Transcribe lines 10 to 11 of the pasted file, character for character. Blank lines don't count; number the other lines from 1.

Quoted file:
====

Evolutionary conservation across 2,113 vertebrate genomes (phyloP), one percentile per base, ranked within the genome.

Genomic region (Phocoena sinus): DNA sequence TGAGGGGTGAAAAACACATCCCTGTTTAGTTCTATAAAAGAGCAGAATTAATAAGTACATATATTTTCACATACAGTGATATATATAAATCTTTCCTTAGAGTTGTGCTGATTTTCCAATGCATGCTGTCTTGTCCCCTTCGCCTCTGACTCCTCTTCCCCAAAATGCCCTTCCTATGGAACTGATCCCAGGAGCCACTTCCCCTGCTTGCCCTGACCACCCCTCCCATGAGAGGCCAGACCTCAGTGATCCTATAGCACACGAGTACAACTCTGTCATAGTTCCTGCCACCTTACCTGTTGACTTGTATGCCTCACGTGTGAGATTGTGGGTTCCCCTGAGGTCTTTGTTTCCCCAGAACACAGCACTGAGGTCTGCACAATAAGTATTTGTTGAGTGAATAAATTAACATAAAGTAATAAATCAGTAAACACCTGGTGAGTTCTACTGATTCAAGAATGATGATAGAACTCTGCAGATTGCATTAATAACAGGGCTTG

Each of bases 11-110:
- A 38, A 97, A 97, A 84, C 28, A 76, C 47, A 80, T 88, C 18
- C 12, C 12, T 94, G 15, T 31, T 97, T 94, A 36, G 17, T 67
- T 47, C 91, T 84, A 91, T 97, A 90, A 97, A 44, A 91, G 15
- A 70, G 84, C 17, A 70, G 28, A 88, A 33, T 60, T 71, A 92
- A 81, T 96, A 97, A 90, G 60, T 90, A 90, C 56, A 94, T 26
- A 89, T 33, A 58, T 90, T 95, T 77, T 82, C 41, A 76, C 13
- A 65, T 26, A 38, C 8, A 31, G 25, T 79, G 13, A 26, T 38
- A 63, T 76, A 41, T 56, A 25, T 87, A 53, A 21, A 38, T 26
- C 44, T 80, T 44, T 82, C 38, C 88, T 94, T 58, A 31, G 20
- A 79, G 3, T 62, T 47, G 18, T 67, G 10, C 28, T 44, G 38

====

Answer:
- A 65, T 26, A 38, C 8, A 31, G 25, T 79, G 13, A 26, T 38
- A 63, T 76, A 41, T 56, A 25, T 87, A 53, A 21, A 38, T 26